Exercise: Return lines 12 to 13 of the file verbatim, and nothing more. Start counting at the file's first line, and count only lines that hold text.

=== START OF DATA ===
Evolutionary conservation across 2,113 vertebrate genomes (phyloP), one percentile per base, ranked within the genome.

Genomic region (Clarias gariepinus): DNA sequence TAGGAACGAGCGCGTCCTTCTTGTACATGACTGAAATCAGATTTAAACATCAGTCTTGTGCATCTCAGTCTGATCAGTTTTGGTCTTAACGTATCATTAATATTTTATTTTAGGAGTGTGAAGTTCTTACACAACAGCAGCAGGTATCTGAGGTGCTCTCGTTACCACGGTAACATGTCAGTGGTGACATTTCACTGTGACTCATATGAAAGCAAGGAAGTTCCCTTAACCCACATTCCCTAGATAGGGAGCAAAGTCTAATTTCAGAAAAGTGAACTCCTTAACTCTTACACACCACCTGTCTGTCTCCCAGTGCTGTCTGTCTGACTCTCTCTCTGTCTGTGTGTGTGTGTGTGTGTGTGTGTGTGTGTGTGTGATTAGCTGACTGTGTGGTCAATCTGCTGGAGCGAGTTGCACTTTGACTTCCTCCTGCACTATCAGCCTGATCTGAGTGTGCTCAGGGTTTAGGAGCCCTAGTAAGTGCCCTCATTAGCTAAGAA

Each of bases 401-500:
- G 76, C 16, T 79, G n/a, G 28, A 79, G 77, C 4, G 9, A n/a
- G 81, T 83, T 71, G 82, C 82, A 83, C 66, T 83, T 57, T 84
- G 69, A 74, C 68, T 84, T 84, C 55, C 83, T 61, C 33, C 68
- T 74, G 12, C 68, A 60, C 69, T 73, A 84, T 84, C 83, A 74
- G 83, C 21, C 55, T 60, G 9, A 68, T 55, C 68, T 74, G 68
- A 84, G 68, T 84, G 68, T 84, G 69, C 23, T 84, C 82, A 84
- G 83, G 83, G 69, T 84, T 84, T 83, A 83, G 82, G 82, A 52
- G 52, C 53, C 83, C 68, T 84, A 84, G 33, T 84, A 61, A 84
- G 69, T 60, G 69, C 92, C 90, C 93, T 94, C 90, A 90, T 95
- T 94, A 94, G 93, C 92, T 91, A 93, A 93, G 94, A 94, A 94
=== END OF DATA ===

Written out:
- G 69, T 60, G 69, C 92, C 90, C 93, T 94, C 90, A 90, T 95
- T 94, A 94, G 93, C 92, T 91, A 93, A 93, G 94, A 94, A 94